This just isn't really true.

If the sinewave was below the crossover frequency all of it would go to the woofers, if above, it would destroy the compression driver in short order.

If you fed the composite loudspeaker with 480 watts of music, with the crossover frequency chosen so that 80 watts of music power went to the compression driver then 400 watts would go to the woofers, all other things being equal, and you could say that the power handling was 480 watts.

The problem really is that the question you have asked is simplistic. The situation is more complicated than you think.

Beside the issue of impedances hinted at, there's a question of efficiency. If the compression driver were efficient (loud for the power) and the woofers inefficient (quiet for the power), then despite the unequal power split the bass could still be too quiet compared to the treble.

Lest you think that now you know enough, there are other issues as well.

Don't be discouraged though, we've all had this experience.

Get hold of a good book on loudspeaker design, and one on general audio, keep reading the forums and in time you'll know enough to ask a sensible question.
  Reply With Quote
Old 18th February 2012, 08:35 PM   #9
mdocod is offline mdocod  United States
diyAudio Member
 
Join Date: Dec 2011
Location: Black Forest, CO
Send a message via AIM to mdocod
Hi Genem,

The power handling given for a driver has, roughly to do with the voice coils ability to dissipate heat and different companies may opt to use different methods of determining this number. Depending on testing methods, there can be huge differences in the actual power handling. Some companies give "RMS" as "AES" or vice versa, where as other companies might have their own way of determining RMS values. The problem is that, while many of the testing methods that can be used are valid in their own way, at the end of the day, one realizes that if different testing results in different power handling ratings, then power handling is not something that can be nailed down to a single number so accurately anyways. Power handling varies with frequency. Also, most power handling ratings will not take into account mechanical limitations of the driver when used to produce low bass frequency.

Consider the following:

Company A chooses to test based on continuous voltage across a band pass of expected driver frequency range, with the voltage selected corresponding to the nominal impedance rating to achieve a "theoretical" wattage.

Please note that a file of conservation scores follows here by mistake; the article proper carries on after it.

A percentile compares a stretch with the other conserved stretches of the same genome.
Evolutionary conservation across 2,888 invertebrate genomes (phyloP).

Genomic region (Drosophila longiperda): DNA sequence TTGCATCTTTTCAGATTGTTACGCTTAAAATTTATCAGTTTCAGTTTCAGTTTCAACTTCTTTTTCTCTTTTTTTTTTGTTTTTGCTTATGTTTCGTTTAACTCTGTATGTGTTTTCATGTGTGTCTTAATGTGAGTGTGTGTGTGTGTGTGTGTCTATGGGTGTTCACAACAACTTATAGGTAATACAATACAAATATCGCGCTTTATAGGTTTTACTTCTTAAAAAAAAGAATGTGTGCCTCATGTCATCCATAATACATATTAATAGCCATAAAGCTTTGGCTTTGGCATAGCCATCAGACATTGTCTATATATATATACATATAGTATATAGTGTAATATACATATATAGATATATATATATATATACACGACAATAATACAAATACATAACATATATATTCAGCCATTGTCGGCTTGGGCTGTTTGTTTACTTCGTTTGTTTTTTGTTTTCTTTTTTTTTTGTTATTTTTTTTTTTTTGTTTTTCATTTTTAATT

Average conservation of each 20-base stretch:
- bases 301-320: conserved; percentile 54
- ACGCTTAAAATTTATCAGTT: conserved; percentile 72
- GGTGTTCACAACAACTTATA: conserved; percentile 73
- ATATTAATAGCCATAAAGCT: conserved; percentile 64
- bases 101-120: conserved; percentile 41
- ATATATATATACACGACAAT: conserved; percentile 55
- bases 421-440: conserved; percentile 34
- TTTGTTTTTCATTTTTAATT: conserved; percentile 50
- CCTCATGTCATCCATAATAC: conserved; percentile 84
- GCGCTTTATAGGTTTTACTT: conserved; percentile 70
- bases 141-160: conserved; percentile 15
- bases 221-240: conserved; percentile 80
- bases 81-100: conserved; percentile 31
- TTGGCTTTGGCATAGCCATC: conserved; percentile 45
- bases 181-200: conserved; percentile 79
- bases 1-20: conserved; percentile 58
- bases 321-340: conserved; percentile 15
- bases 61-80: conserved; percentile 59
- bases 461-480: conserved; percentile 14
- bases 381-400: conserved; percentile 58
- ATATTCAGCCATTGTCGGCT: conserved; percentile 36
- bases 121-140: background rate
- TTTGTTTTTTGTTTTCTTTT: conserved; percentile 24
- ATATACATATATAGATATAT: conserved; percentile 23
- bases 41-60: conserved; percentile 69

Company B chooses to test based on continuous voltage across a band pass of expected driver frequency range, with the voltage selected corresponding to the minimum impedance rating to achieve a "theoretical" wattage.

A and B are gain based ratings, and are valid if you know the parameters of the test. However they may result in different ratings.

Company C chooses to test based on actual measured wattage into the load presented.

C is a very real thermal energy rating and would result in a lower rating than A or B.

Then there is method D: Pull a number out of thin air

So, is your speaker 200W, 400W or 480W capable?

The answer is, depending on conditions, all of the above and many others.
  Reply With Quote

Reply


Hide this!Advertise here!
Thread Tools Search this Thread
Search this Thread:

Advanced Search

Posting Rules
You may not post new threads
You may not post replies
You may not post attachments
You may not edit your posts

BB code is On
Smilies are On
[IMG] code is On
HTML code is Off
Trackbacks are Off
Pingbacks are Off
Refbacks are Off


Similar Threads
Thread Thread Starter Forum Replies Last Post
a basic diy question for my chip amp then_dude Chip Amps 12 13th October 2007 11:05 AM
basic question about sound. Theli Everything Else 12 2nd December 2006 08:22 PM
researching patents? cowanrg Everything Else 12 24th June 2003 06:17 PM
researching diy speaker shapes? Austin Multi-Way 6 9th July 2002 03:06 PM


New To Site? Need Help?

All times are GMT. The time now is 12:26 PM.


vBulletin Optimisation provided by vB Optimise (Pro) - vBulletin Mods & Addons Copyright © 2014 DragonByte Technologies Ltd.
Copyright 1999-2014 diyAudio

Content Relevant URLs by vBSEO 3.3.2